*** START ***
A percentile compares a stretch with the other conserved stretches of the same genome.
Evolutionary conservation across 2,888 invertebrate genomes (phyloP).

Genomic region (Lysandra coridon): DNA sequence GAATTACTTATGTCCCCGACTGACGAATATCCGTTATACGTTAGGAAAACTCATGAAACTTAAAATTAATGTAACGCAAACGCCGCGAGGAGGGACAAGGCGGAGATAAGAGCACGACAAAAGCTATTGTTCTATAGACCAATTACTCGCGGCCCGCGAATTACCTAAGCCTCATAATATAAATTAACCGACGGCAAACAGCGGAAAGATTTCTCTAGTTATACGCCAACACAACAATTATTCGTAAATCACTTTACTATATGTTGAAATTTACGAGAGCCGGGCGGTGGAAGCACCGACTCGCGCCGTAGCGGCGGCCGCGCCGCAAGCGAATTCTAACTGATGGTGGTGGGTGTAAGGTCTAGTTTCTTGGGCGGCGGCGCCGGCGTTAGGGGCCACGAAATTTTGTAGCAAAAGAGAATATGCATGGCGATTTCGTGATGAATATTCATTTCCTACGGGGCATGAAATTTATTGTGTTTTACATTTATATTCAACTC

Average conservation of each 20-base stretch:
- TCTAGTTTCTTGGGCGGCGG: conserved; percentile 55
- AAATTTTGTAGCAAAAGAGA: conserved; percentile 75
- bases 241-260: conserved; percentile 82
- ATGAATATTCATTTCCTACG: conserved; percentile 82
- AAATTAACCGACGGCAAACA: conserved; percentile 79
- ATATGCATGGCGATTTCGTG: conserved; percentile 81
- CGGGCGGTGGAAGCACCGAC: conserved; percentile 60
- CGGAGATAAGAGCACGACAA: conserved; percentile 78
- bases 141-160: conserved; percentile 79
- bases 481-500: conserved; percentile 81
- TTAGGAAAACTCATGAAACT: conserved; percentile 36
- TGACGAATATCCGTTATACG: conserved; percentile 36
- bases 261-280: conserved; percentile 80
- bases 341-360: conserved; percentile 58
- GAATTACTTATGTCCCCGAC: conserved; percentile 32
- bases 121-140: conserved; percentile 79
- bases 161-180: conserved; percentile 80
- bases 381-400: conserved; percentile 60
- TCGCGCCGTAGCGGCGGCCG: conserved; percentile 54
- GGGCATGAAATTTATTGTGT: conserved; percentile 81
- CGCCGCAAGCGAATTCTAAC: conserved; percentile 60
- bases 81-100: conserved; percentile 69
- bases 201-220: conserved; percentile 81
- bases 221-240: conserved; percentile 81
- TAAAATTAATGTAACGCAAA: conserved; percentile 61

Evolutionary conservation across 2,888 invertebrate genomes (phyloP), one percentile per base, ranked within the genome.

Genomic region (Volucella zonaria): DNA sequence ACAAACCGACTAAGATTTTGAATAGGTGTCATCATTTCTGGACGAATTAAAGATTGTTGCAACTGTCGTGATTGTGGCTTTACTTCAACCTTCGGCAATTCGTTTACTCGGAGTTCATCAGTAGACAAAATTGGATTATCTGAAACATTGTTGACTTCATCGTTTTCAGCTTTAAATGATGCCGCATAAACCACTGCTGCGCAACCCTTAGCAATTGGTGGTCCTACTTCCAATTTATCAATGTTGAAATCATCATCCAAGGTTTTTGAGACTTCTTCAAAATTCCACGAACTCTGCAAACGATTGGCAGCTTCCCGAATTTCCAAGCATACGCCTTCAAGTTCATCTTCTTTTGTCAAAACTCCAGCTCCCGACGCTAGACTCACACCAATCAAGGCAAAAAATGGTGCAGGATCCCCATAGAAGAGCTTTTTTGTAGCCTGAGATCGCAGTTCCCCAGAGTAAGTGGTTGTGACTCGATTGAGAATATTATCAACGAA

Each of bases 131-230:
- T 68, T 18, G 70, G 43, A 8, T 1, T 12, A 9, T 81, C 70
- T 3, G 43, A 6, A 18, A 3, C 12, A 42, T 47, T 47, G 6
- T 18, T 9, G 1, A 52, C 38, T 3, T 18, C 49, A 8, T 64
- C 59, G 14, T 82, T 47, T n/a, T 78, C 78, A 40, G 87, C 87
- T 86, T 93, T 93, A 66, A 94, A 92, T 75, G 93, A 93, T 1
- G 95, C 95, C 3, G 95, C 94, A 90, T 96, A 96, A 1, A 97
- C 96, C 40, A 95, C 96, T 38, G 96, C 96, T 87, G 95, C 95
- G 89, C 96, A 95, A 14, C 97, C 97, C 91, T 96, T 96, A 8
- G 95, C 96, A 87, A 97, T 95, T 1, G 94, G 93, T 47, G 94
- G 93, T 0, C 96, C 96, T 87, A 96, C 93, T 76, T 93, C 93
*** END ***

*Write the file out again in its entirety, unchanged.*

A percentile compares a stretch with the other conserved stretches of the same genome.
Evolutionary conservation across 2,888 invertebrate genomes (phyloP).

Genomic region (Lysandra coridon): DNA sequence GAATTACTTATGTCCCCGACTGACGAATATCCGTTATACGTTAGGAAAACTCATGAAACTTAAAATTAATGTAACGCAAACGCCGCGAGGAGGGACAAGGCGGAGATAAGAGCACGACAAAAGCTATTGTTCTATAGACCAATTACTCGCGGCCCGCGAATTACCTAAGCCTCATAATATAAATTAACCGACGGCAAACAGCGGAAAGATTTCTCTAGTTATACGCCAACACAACAATTATTCGTAAATCACTTTACTATATGTTGAAATTTACGAGAGCCGGGCGGTGGAAGCACCGACTCGCGCCGTAGCGGCGGCCGCGCCGCAAGCGAATTCTAACTGATGGTGGTGGGTGTAAGGTCTAGTTTCTTGGGCGGCGGCGCCGGCGTTAGGGGCCACGAAATTTTGTAGCAAAAGAGAATATGCATGGCGATTTCGTGATGAATATTCATTTCCTACGGGGCATGAAATTTATTGTGTTTTACATTTATATTCAACTC

Average conservation of each 20-base stretch:
- TCTAGTTTCTTGGGCGGCGG: conserved; percentile 55
- AAATTTTGTAGCAAAAGAGA: conserved; percentile 75
- bases 241-260: conserved; percentile 82
- ATGAATATTCATTTCCTACG: conserved; percentile 82
- AAATTAACCGACGGCAAACA: conserved; percentile 79
- ATATGCATGGCGATTTCGTG: conserved; percentile 81
- CGGGCGGTGGAAGCACCGAC: conserved; percentile 60
- CGGAGATAAGAGCACGACAA: conserved; percentile 78
- bases 141-160: conserved; percentile 79
- bases 481-500: conserved; percentile 81
- TTAGGAAAACTCATGAAACT: conserved; percentile 36
- TGACGAATATCCGTTATACG: conserved; percentile 36
- bases 261-280: conserved; percentile 80
- bases 341-360: conserved; percentile 58
- GAATTACTTATGTCCCCGAC: conserved; percentile 32
- bases 121-140: conserved; percentile 79
- bases 161-180: conserved; percentile 80
- bases 381-400: conserved; percentile 60
- TCGCGCCGTAGCGGCGGCCG: conserved; percentile 54
- GGGCATGAAATTTATTGTGT: conserved; percentile 81
- CGCCGCAAGCGAATTCTAAC: conserved; percentile 60
- bases 81-100: conserved; percentile 69
- bases 201-220: conserved; percentile 81
- bases 221-240: conserved; percentile 81
- TAAAATTAATGTAACGCAAA: conserved; percentile 61

Evolutionary conservation across 2,888 invertebrate genomes (phyloP), one percentile per base, ranked within the genome.

Genomic region (Volucella zonaria): DNA sequence ACAAACCGACTAAGATTTTGAATAGGTGTCATCATTTCTGGACGAATTAAAGATTGTTGCAACTGTCGTGATTGTGGCTTTACTTCAACCTTCGGCAATTCGTTTACTCGGAGTTCATCAGTAGACAAAATTGGATTATCTGAAACATTGTTGACTTCATCGTTTTCAGCTTTAAATGATGCCGCATAAACCACTGCTGCGCAACCCTTAGCAATTGGTGGTCCTACTTCCAATTTATCAATGTTGAAATCATCATCCAAGGTTTTTGAGACTTCTTCAAAATTCCACGAACTCTGCAAACGATTGGCAGCTTCCCGAATTTCCAAGCATACGCCTTCAAGTTCATCTTCTTTTGTCAAAACTCCAGCTCCCGACGCTAGACTCACACCAATCAAGGCAAAAAATGGTGCAGGATCCCCATAGAAGAGCTTTTTTGTAGCCTGAGATCGCAGTTCCCCAGAGTAAGTGGTTGTGACTCGATTGAGAATATTATCAACGAA

Each of bases 131-230:
- T 68, T 18, G 70, G 43, A 8, T 1, T 12, A 9, T 81, C 70
- T 3, G 43, A 6, A 18, A 3, C 12, A 42, T 47, T 47, G 6
- T 18, T 9, G 1, A 52, C 38, T 3, T 18, C 49, A 8, T 64
- C 59, G 14, T 82, T 47, T n/a, T 78, C 78, A 40, G 87, C 87
- T 86, T 93, T 93, A 66, A 94, A 92, T 75, G 93, A 93, T 1
- G 95, C 95, C 3, G 95, C 94, A 90, T 96, A 96, A 1, A 97
- C 96, C 40, A 95, C 96, T 38, G 96, C 96, T 87, G 95, C 95
- G 89, C 96, A 95, A 14, C 97, C 97, C 91, T 96, T 96, A 8
- G 95, C 96, A 87, A 97, T 95, T 1, G 94, G 93, T 47, G 94
- G 93, T 0, C 96, C 96, T 87, A 96, C 93, T 76, T 93, C 93